Editorial Suite

THE statistics are staggering and mind-numbing. About 10.5 million Nigerian children of school age are not enrolled in schools.  About nine million are classified as children of beggars, fishermen and other less privileged people in the society. Most of these children, who did not beg their parents to bring them into the world, are not being catered for as they should. The state is also not doing enough to ensure the well-being of these children. The result is that some of them are trafficked within and outside the shores of this country to whatever adversity that befell them.

What is most frightening is the large number of children who are running away from their parental or foster homes to embrace the vagaries of street life. They are called urchins. But it is sad that these urchins, once upon a time, had great dreams like other children growing up in the comfort of their parental homes. Some of the urchins had dreams of going to school, of having some sort of higher educational qualifications that will enable them to live better. Unfortunately, some of them were lured by their relations who promised them a better life in the city. They believed them only for them to realise, when they arrived the city, that they had been fooled or hoodwinked, and going back home is out of the question because they do not have the wherewithal.

The result is that after going through abusive treatment, some of them escape from their tormentors to live on the streets and fend for themselves anyway they can. They sleep under bridges, abandoned vehicles or uncompleted houses. The society, at large, sees these children on a daily basis, especially on the streets of major Nigerian cities like Lagos. They see them beg. They see them turn into emergency car windscreen cleaners when there is heavy traffic. They urchins have feelings like all of us and they are hurt when some car owners yell at them not to touch their cars. Such thoughtless actions on the part of motorists can turn some of the street children into dangerous elements even though they are already becoming a major threat to the society as some are now victims of drug abuse/addiction, prostitution. Some of them become pick pockets and armed robbers. And the society is watching though sometimes some haphazard efforts are made by the government to round up the children and take them to homes where some usually escape from.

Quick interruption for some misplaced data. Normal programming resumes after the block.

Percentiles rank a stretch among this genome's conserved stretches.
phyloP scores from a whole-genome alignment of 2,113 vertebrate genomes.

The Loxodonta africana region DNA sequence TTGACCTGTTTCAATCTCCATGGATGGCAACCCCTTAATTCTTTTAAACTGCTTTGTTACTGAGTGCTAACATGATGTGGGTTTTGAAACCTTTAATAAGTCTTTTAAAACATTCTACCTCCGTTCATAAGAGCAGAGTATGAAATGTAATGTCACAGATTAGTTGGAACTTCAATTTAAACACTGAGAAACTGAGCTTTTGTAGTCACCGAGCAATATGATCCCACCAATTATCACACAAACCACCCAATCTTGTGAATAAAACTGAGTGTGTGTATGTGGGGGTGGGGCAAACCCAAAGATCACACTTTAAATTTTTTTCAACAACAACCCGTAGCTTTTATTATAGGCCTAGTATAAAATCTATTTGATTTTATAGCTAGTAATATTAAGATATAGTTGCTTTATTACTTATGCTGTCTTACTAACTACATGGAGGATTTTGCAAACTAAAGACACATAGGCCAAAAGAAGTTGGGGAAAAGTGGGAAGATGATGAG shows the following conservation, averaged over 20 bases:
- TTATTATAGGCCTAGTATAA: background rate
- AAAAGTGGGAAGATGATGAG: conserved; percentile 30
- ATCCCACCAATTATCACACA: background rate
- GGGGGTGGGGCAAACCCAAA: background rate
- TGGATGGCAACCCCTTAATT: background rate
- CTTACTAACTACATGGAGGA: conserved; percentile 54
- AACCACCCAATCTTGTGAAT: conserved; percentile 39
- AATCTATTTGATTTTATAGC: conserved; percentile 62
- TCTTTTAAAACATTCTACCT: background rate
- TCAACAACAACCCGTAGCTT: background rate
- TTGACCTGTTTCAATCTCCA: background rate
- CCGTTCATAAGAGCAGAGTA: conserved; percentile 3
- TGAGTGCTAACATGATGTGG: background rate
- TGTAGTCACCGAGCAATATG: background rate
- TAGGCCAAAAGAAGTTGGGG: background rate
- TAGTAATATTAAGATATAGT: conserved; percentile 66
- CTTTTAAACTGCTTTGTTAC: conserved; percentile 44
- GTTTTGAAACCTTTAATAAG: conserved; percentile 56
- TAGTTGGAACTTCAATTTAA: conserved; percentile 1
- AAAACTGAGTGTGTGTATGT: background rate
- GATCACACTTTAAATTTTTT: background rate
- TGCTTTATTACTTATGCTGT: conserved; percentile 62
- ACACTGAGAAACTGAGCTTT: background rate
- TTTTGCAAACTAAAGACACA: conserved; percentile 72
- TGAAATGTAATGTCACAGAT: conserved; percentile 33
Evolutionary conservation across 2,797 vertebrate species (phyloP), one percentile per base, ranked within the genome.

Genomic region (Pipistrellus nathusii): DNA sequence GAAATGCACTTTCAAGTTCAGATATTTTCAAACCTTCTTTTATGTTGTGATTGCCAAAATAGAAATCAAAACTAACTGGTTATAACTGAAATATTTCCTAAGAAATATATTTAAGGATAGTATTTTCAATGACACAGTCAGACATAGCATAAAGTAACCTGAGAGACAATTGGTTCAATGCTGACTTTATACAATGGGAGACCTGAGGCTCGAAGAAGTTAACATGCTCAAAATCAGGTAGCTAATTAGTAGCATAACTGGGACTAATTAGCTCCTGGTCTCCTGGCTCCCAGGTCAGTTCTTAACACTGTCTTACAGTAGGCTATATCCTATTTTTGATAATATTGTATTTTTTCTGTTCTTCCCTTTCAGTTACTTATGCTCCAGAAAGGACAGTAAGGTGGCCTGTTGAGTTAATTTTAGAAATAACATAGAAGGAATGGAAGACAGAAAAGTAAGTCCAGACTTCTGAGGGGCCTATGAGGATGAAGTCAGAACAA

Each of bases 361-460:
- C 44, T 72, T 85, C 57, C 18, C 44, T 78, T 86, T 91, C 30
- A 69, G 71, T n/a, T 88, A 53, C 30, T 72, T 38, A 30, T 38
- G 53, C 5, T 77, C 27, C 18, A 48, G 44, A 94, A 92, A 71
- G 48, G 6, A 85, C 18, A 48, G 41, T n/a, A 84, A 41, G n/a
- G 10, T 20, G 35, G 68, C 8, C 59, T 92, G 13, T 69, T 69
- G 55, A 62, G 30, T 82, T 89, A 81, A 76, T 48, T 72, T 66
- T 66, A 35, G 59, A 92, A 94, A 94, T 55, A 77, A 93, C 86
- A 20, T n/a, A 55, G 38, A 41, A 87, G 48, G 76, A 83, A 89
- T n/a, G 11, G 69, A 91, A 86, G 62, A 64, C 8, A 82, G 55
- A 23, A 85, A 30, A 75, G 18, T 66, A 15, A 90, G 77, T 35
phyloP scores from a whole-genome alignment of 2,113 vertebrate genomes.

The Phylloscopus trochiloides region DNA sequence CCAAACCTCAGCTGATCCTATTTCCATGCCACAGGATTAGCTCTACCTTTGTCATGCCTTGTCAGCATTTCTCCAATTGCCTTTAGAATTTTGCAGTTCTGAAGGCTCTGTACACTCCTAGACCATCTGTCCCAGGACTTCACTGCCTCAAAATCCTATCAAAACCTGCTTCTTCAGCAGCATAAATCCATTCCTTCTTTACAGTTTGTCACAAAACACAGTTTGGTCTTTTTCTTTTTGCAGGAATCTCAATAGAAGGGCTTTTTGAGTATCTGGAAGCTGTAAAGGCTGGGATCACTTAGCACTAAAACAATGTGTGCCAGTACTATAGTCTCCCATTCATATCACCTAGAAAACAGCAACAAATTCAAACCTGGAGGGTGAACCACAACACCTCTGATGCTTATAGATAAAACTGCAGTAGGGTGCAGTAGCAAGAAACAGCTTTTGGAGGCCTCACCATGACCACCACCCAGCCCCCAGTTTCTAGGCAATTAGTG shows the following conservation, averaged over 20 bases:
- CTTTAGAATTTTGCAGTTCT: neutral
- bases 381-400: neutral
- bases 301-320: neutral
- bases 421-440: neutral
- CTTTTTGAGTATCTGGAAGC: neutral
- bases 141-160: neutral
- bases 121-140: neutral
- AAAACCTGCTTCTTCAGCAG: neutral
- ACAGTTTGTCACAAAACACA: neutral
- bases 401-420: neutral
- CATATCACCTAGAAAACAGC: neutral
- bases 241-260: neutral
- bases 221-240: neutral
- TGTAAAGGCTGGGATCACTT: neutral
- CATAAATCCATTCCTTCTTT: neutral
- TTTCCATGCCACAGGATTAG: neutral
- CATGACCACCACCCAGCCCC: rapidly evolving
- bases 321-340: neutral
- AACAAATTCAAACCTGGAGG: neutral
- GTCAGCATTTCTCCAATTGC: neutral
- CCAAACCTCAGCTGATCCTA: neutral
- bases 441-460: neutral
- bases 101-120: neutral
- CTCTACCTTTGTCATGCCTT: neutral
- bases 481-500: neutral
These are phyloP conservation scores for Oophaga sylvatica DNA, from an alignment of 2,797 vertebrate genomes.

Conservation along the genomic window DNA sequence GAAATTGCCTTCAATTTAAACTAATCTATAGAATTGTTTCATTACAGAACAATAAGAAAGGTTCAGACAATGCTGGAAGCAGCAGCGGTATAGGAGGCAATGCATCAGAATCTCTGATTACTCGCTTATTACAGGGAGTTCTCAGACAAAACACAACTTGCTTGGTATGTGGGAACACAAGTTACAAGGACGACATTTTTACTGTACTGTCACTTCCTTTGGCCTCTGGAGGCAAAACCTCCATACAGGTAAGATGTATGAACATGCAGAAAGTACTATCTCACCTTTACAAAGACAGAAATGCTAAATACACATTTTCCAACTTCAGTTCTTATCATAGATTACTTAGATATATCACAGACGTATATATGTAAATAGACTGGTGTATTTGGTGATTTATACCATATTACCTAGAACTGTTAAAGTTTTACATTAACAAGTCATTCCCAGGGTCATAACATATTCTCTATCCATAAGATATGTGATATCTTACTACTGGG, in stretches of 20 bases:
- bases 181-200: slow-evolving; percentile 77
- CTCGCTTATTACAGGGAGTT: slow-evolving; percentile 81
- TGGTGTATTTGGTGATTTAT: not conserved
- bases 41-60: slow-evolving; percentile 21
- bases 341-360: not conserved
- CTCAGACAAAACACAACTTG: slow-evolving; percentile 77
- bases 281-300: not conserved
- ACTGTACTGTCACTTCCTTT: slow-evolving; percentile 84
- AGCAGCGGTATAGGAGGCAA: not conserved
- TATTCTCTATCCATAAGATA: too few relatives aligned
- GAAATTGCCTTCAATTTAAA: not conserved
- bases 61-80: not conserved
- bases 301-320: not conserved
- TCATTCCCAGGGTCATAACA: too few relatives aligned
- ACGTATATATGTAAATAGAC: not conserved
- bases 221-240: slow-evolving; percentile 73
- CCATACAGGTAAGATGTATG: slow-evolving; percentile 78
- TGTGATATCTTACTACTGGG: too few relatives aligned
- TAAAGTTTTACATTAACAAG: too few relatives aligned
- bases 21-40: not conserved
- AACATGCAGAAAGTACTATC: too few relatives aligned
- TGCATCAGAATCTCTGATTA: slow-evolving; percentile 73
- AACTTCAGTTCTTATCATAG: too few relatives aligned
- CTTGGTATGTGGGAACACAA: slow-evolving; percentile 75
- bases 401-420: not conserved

The plight of street children caught the attention of the editorial board of Realnews which decided to investigate how they survive on a daily basis and why they prefer to live in the street. They story was assigned to Anayo Ezugwu, our reporter, who is fast mastering the art of investigative reporting. He spent one month stalking the street children, giving them money where need be to ferret out information about their daily activities and what pushed them to the streets. Ezugwu’s heart rending findings on the weird ways of street children were captured in the cover story of this week’s issue of the magazine entitled: Street Children: Hopeless Future for 9 million Nigerian Kids. The story is thought provoking. Enjoy it.

Maureen Chigbo

Email: mechigbo@yahoo.com  |  mechigbo@realnewsmagazine.net

— Aug. 26, 2013 @ 01:00 GMT

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